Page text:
US church snubs call to halt promotion of homosexual priests

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The Independent Online

The leaders of the Anglican Communion in the United States who controversially appointed a gay bishop last year have given a defiant response to a call to halt the promotion of homosexual priests.

The leaders of the Anglican Communion in the United States who controversially appointed a gay bishop last year have given a defiant response to a call to halt the promotion of homosexual priests.

Frank Griswold, the presiding Bishop and Primate of the US Episcopal Church, said his church was seeking to live the gospel "in a society where homosexuality is openly discussed and increasingly acknowledged".

Yesterday Anglican leaders in London demanded an apology from the US Episcopal Church for the consequences of appointing Canon Gene Robinson, which they had said caused "deep offence" in the Anglican community.

Fifty American bishops attended the consecration of Canon Robinson as Bishop of New Hampshire last year, causing outrage among the traditional sections of the church. In an open letter yesterday, Bishop Griswold, speaking on behalf of his US congregation, said: "We regret how difficult and painful actions of our church have been in many provinces of our Communion, and the negative repercussions that have been felt by brother and sister Anglicans."

He added: "Other provinces are also blessed by the lives and ministry of homosexual persons. I regret there are places within our communion where it is unsafe for them to speak out of the truth of who they are."

The Lambeth Commission, established by the Archbishop of Canterbury, Rowan Williams, last year after the appointment of Gene Robinson, urged both conservatives and liberals to use their faith to find agreement over the issue of gays within the church. If they failed, warned the Commission, the Anglican Communion, which represents a congregation of 76 million people worldwide, would fracture into a collection of disparate churches.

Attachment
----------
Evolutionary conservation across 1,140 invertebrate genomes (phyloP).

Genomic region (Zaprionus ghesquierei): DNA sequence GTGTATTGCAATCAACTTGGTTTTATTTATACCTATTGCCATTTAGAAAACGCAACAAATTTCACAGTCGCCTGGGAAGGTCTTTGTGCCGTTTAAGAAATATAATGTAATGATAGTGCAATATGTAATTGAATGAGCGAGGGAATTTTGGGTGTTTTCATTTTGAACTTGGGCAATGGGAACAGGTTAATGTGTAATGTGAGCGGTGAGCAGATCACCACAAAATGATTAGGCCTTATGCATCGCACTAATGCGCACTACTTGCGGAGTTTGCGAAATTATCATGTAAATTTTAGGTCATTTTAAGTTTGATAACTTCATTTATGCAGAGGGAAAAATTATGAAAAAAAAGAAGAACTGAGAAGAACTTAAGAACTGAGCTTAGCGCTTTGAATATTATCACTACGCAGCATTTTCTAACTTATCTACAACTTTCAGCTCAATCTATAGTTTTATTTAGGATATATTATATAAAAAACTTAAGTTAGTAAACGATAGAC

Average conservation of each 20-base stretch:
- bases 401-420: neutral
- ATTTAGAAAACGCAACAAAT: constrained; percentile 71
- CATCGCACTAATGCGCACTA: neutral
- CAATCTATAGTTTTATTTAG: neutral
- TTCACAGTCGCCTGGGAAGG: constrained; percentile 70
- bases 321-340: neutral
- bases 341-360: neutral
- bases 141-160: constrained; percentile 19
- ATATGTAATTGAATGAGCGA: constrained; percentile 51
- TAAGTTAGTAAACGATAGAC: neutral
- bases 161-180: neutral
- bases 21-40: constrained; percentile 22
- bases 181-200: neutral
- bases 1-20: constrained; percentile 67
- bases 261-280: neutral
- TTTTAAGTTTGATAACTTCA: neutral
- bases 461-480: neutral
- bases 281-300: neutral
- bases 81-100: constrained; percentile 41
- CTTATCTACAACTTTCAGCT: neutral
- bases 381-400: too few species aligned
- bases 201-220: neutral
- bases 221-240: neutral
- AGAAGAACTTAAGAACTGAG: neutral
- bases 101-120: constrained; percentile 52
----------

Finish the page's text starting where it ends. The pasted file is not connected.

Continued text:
Many conservative clergy believe the Bible explicitly condemns homosexuality and African church leaders have also argued it is a strong cultural taboo in many areas on the continent. Yesterday, the leaders of the Anglican Communion were deliberately critical of the American and Canadian churches for promoting gay priests and conducting gay marriages without a proper consensus from the rest of the communion.

The report, presented at a press conference at St Paul's Cathedral, also invited the US Episcopal Church to call a moratorium on promoting any other person living in a same-gender union to the bishopric "until some new consensus in the Anglican Communion emerges".

It demanded an explanation from the Episcopal Church in the US as to "how a person living in a same-gender union may be considered eligible to lead the flock of Christ". It asked that this explanation be backed up by passages from the scriptures.

But the 17 Anglican Primates also criticised the "demonising of homosexuality". "Any demonising of homosexual persons or their ill-treatment is totally against Christian charity," said the report.

In an attempt to find a way through what many Anglicans believe is a theological impasse, the Commission's leader, Robin Eames, the Primate of Ireland and Archbishop of Armagh, called for the beginning of a process of reconciliation.

Failure to do so could lead to an irrevocable split in the church, according to the study carried out by the Lambeth Commission. It warned: "There remains a very real danger that we will not choose to walk together. Should the call to halt and find ways of continuing in our present communion not be heeded, then we shall have to begin to learn to walk apart."

Bishop Griswold said that while he noted the emphasis should be on future conciliation, this did not mean the process should end in one point of view.

A spokesman for Gene Robinson said that the bishop would not comment until he and an executive committee of the Diocese of New Hampshire had a chance to read the full report.

But on Saturday, a coalition of conservative US Episcopalians affirmed that it had split from the national church and formed four new congregations, partly because of last year's consecration of the gay bishop. They plan to align themselves with a foreign bishop and meet in private homes in Massachusetts and New Hampshire.